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Armitage Says United States Wants Expanded Relationship with Pakistan

U.S. Deputy Secretary of State Richard Armitage says Washington wants to further strengthen ties with Pakistan - a key anti-terrorism ally. Ayaz Gul reports from Islamabad, where Mr. Armitage held what he termed "wide-ranging" discussions with leaders in Pakistan.

Deputy Secretary of State Richard Armitage met President Pervez Musharraf and other senior Pakistani officials Tuesday and touched on a host of global and bilateral issues.

Speaking to state-run Pakistani television, Mr. Armitage says the United States is looking to accelerate its interaction with Pakistan.

"We want to have a relationship with Pakistan that's political, that's economic," he said. "We would certainly want to continue our excellent cooperation with the military and we want to develop more of a cultural exchange with Pakistan."

Pakistan is a key U.S. ally in the war on terrorism and has received significant economic and political support from the Bush administration.

It sees the re-election of President Bush as ensuring continuity in Islamabad's ties with Washington. Pakistani officials also have said bilateral ties should not be confined to cooperation in the war on terrorism only.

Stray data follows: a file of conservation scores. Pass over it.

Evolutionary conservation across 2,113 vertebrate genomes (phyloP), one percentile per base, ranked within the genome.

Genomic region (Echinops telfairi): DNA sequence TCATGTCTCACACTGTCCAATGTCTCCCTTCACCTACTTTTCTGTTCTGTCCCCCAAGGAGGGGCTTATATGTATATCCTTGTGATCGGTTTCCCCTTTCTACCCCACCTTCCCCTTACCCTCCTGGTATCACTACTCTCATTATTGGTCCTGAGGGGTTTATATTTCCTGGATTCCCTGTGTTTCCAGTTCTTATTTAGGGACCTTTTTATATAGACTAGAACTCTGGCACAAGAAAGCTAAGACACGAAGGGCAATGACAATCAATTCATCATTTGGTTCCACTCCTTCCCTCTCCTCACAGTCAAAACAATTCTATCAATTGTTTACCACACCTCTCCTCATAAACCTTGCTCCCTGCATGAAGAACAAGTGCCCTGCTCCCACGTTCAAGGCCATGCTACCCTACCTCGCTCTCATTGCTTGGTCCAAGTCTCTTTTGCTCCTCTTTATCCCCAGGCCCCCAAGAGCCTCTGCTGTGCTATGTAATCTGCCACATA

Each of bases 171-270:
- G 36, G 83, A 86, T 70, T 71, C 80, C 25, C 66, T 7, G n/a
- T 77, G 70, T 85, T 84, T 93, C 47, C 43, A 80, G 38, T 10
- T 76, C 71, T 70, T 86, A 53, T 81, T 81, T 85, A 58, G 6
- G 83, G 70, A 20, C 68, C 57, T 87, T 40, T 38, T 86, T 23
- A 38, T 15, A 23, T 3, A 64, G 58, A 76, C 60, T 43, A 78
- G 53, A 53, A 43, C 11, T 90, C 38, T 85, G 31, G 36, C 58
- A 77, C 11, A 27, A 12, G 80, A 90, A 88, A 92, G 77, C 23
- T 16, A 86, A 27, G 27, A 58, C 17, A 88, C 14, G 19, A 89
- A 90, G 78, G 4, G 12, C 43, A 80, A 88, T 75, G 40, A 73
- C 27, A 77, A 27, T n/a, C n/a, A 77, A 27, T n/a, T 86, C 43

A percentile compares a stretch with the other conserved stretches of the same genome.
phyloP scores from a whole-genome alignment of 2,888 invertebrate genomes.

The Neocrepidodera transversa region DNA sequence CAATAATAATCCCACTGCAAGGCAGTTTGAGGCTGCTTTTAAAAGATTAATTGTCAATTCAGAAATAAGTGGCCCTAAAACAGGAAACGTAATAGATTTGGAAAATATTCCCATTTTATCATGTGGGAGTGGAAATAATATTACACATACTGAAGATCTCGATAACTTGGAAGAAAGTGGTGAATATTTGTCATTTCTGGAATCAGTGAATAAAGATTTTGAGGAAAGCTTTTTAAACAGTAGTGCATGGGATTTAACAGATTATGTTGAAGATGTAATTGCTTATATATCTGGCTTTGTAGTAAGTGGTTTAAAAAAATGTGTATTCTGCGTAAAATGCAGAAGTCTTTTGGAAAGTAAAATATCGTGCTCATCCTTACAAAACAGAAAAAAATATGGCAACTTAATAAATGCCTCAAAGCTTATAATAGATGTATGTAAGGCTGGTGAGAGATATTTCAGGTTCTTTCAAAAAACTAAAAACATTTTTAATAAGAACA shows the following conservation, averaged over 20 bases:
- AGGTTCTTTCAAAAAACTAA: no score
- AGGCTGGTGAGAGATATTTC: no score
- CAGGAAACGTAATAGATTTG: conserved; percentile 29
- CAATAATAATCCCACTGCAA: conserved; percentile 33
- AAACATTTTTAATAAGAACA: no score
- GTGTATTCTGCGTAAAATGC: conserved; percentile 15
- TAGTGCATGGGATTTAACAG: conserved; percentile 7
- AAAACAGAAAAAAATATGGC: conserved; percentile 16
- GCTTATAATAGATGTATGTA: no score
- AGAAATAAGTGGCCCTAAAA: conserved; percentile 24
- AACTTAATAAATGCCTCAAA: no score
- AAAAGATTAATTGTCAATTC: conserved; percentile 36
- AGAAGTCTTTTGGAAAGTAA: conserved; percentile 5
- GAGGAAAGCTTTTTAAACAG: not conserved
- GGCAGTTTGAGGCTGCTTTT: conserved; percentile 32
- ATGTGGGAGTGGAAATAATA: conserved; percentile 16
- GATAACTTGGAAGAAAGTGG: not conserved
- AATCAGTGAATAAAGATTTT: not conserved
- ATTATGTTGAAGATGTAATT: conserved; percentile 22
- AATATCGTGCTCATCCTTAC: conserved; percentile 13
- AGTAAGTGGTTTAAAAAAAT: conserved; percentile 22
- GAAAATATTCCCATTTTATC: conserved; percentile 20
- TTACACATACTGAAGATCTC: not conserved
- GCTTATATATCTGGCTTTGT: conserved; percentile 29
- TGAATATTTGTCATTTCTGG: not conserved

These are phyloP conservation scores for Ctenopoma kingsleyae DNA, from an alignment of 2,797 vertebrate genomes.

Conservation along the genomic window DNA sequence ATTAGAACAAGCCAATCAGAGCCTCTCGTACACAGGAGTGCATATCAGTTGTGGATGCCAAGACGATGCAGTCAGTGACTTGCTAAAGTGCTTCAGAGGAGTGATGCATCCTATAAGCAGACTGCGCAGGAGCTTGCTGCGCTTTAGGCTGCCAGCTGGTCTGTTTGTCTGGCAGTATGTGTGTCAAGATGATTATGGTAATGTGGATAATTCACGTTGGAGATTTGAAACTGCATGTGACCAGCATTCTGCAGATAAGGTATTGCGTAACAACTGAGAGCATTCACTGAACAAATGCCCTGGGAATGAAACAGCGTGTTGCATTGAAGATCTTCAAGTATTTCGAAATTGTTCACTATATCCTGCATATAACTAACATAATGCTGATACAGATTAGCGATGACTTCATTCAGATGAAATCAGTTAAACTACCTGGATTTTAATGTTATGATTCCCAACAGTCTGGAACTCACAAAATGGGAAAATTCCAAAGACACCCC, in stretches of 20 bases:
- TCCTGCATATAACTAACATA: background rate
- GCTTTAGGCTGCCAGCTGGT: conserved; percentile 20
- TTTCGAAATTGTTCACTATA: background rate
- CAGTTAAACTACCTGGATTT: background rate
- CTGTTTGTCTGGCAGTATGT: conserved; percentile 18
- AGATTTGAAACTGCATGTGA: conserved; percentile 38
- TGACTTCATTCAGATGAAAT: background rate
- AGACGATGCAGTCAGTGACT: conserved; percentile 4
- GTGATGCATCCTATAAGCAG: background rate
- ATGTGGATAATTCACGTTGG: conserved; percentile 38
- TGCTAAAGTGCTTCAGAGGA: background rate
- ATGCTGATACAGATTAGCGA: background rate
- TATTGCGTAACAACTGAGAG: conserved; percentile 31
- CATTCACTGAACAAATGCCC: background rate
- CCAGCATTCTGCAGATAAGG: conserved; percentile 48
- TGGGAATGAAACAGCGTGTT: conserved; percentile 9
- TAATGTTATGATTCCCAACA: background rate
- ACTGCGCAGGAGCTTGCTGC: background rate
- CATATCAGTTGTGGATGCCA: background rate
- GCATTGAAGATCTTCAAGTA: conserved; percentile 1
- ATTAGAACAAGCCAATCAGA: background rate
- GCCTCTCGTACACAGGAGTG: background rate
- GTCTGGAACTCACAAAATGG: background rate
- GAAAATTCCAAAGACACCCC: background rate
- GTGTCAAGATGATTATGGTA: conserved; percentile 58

Mr. Armitage also praised Pakistan for enhanced border security to prevent Islamic militants from crossing the border and disrupting last month's presidential election in neighboring Afghanistan.

"What we all witnessed in the election on October 9 was a tribute to the men and women of Afghanistan and, frankly, a tribute to Pakistan who was so helpful in bringing about that election," he said.

Pakistani officials say they briefed the U.S. diplomat on progress in the peace dialogue between India and Pakistan.

Mr. Armitage says the United States supports the peace process and welcomes President Musharraf's recent proposals to settle the long-running Kashmir dispute between India and Pakistan.

"I was very interested in the proposals that President Musharraf made and it looked to me that he was being very forward thinking," he said. "And I think he has caused a great deal of thinking both in India and here in Pakistan about the way forward."

President Musharraf has proposed that India and Pakistan soften their traditional positions on Kashmir and demilitarize parts of the region to pave the way for a meaningful discussion to solve the dispute.